Harlem Week

Harlem Week

Date Observed: August
Location: Harlem, New York

Harlem Week takes place in Harlem in New York City's borough of Manhattan. In past years, festivities took place over a week's time, and the celebration was called "Harlem Week." The name has stuck even though, in recent years, a wide range of events have been scheduled throughout the month of August. Harlem Week celebrates the past, present, and future glories of Harlem, as well as the people who comprise the community.

Historical Background

During the 1600s, the Dutch settled in a rural area of New York that they called New Haarlem, named for a Dutch city. The settlers imported African slaves to work the farms, and the area was primarily farmland and country estates until the late 19th century (see also Pinkster). It became rapidly urbanized with the construction of housing and elevated railroads.

During the first decade of the 20th century, blacks began to move into Harlem in large numbers, and the neighborhood became an African-American cultural hub. The area earned worldwide fame with the advent of the Harlem Renaissance - a literary and artistic flowering that occurred from the late 1910s through the mid-1930s. Luminaries of the movement included poets Langston Hughes (1902-1967) and Countee Cullen (1903-1946), and writer and anthropologist Zora Neale Hurston (1891-1960). Other notable residents were labor leader A. Philip Randolph (1889-1979), singer and actor Paul Robeson (1898-1976), and businesswoman Madame C. J. Walker (1867-1919). (See also Paul Robeson's Birthday and Zora Neale Hurston Festival of the Arts and Humanities; for more on Harlem, see also African American Day Parade).

Creation of the Festival

In 1974 a group of residents organized Harlem Day in order to celebrate and preserve Harlem's cultural history. The festival proved to be so successful that, over the years, organizers added new activities. The festival's growth prompted "Harlem Day" to become "Harlem Week."


Harlem Week's schedule of events offers a great variety of activities. There are musical and dance performances, a film festival, a food festival, special children and family events, a health fair and sports clinic, a fashion show, an auto show, basketball and tennis classics, the National Historic Black College Fair and Exposition, and more. Near the end of the month, the National Black Sports and Entertainment Hall of Fame holds its annual induction and awards ceremony.

Contacts and Web Sites

Greater Harlem Chamber of Commerce 200A W. 136th St. New York, NY 10030-7200 212-862-7200; fax: 212-862-8745

"Harlem, 1900-1940, An African-American Community, An Exhibition Portfolio from The Schomburg Center for Research in Black Culture" Cultural Heritage Initiatives for Community Outreach School of Information University of Michigan 1085 S. University Ave., 304 West Hall Ann Arbor, MI 48109-1107 734-763-2285; fax: 734-764-2475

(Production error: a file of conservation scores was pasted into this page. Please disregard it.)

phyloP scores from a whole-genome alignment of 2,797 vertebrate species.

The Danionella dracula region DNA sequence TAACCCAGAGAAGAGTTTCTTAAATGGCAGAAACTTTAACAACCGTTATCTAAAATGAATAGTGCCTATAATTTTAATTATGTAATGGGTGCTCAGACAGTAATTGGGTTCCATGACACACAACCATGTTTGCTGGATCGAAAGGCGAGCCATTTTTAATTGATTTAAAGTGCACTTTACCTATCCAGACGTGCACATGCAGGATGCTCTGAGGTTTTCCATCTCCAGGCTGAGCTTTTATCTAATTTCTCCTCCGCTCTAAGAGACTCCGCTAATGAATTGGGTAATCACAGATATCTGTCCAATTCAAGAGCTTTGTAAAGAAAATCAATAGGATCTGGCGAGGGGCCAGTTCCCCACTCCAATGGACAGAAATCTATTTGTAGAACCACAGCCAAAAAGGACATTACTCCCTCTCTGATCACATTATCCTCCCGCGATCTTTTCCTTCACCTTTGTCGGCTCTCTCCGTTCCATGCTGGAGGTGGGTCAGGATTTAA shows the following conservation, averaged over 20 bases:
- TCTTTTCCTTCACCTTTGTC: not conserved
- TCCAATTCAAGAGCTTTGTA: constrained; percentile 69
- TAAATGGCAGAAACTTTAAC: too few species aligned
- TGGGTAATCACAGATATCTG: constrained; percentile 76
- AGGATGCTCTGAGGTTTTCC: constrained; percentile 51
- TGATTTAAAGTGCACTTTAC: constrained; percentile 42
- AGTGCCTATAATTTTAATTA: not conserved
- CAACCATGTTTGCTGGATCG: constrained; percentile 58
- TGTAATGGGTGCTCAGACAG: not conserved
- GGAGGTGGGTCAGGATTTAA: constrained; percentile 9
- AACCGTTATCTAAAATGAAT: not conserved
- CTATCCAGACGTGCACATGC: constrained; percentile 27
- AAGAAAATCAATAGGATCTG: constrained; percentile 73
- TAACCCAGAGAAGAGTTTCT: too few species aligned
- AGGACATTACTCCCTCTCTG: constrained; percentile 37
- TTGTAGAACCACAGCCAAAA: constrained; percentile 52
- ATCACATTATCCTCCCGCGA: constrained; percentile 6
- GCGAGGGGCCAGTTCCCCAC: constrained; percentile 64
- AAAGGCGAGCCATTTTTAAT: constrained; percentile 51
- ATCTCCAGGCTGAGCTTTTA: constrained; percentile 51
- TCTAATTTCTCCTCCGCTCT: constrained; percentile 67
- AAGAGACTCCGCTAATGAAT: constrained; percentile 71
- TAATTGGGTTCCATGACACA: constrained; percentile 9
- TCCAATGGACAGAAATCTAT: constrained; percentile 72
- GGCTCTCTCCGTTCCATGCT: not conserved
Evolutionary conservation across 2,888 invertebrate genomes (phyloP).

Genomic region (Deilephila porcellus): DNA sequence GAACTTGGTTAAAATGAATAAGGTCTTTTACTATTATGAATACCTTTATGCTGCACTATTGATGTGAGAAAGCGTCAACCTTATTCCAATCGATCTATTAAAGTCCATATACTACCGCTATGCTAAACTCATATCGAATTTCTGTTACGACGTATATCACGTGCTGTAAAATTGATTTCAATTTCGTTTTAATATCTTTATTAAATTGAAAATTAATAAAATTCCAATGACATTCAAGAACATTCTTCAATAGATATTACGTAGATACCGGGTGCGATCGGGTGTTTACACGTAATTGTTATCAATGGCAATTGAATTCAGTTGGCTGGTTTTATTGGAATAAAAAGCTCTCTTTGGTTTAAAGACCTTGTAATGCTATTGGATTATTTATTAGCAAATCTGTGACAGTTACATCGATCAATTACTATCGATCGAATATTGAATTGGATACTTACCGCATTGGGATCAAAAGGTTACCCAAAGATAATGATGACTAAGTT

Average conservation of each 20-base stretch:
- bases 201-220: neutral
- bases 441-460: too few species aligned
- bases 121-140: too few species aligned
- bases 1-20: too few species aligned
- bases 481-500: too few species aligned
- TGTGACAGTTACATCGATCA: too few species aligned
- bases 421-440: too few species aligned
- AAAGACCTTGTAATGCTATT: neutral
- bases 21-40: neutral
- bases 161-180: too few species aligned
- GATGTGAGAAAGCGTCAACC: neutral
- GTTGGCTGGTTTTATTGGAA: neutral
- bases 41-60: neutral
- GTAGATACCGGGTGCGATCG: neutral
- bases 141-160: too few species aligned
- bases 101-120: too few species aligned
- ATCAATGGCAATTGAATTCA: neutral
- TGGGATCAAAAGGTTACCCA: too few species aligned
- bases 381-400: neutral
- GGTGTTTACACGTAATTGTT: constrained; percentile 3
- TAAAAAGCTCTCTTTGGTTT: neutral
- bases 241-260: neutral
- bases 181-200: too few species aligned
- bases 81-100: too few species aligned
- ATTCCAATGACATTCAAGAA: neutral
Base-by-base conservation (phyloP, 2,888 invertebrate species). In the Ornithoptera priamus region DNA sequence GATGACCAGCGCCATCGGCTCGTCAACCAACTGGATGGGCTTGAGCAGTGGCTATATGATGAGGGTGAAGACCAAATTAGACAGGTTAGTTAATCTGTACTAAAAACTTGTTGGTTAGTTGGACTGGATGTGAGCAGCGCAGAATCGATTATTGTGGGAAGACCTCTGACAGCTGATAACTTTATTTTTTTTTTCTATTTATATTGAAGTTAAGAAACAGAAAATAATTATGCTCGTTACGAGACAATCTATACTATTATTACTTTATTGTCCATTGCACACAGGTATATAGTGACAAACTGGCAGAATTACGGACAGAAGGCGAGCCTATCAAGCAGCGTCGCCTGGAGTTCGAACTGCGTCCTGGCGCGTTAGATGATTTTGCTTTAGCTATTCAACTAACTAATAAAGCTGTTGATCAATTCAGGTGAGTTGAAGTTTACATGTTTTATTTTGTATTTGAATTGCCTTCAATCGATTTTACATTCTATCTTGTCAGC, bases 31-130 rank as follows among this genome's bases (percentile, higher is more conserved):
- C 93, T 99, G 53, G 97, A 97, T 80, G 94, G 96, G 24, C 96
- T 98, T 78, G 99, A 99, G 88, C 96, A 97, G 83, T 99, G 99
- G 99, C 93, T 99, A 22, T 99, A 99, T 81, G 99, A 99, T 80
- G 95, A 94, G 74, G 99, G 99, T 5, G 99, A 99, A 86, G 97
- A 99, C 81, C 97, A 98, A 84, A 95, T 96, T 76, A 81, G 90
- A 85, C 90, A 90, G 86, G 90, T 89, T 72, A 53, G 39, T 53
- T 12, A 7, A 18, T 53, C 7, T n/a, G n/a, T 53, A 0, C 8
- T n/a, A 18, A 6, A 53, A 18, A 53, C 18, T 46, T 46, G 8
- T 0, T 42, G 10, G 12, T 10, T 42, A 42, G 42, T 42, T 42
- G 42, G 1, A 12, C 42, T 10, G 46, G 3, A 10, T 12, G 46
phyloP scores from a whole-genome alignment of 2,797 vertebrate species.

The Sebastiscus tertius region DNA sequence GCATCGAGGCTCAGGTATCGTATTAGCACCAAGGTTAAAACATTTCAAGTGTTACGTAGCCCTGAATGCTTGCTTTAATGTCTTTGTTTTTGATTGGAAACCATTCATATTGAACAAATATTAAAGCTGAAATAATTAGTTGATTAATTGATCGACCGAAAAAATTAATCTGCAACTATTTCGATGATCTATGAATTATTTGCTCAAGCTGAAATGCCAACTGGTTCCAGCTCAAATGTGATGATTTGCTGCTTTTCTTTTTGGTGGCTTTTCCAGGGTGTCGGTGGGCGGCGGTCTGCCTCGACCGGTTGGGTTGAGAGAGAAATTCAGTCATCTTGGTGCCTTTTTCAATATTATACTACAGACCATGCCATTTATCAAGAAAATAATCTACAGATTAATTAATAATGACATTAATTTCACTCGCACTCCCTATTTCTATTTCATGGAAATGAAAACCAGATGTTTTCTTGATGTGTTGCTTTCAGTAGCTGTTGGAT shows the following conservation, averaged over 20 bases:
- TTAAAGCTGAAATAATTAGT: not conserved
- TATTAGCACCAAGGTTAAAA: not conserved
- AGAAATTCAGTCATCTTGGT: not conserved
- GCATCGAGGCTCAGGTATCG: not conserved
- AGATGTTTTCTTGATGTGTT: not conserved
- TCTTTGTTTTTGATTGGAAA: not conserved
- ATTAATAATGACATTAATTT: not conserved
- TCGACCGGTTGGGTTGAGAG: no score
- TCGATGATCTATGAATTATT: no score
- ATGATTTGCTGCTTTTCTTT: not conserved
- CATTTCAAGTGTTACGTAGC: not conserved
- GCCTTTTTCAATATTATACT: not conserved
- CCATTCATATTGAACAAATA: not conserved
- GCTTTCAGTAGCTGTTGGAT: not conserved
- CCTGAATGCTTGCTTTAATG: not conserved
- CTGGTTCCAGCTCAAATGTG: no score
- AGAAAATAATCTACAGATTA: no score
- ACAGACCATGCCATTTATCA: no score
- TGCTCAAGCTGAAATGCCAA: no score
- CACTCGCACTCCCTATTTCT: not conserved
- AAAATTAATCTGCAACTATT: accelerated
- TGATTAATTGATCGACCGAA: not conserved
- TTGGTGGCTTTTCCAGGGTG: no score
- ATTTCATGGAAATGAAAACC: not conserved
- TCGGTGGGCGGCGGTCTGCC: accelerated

Schomburg Center for Research in Black Culture New York Public Library 515 Malcolm X Blvd. New York, NY 10037 212-491-2200

Further Reading

Banks, William H., Jr. Beloved Harlem: A Literary Tribute to Black America's Most Famous Neighborhood, From the Classics to the Contemporary. New York: Doubleday-Broadway/Harlem Moon, 2005. Cunningham, Michael, and Craig Marbarry. Spirit of Harlem: A Portrait of America's Most Exciting Neighborhood. New York: Doubleday, 2003. Harris, Leslie M. In the Shadow of Slavery: African Americans in New York City, 1626- 1863. Chicago: University of Chicago Press, 2004. Osofsky, Gilbert. Harlem: The Making of a Ghetto. Chicago: Ivan R. Dee, Publisher, 1996.

Harlem Week

Sponsored by the Greater Harlem Chamber of Commerce, Harlem Week is the largest cultural festival in the United States. Participation in Harlem Week and its associated events is estimated to exceed two million people. The festival honors the unique history and importance of the Harlem neighborhood in New York City. This area was the site of an important flourishing in African-American culture known as the Harlem Renaissance during the early 20th century. The Harlem Renaissance marked the emergence of African Americans into the mainstream of the nation's art, music, literature, and culture while simultaneously proclaiming the unique vitality and character of the African-American experience.
When it originated in 1974, Harlem Week was conceived as a single day's celebration of the area's cultural contributions, and sought to revitalize interest in and recognition of the neighborhood's important past. Though the activities have expanded to encompass a wide range of sports, music, and educational events, Harlem Day remains the most important and event-filled day of the month-long celebration. A street fair, including performance stages, marketplace booths, and food vendors, is located on West 135th Street, and the rich musical heritage of the area is commemorated in numerous performances featuring swing, jazz, Latin, gospel, hip hop, reggae, R&B, and blues music. In addition, the festival includes history tours, fashion shows, an all-star basketball game, a youth tennis tournament, a college fair, a health fair, a children's festival, a senior citizens' party, and an auto show.
Harlem Week
200A W. 136th St.
New York, NY 10030
212-862-7200; fax: 212-862-8745
AAH-2007, 203
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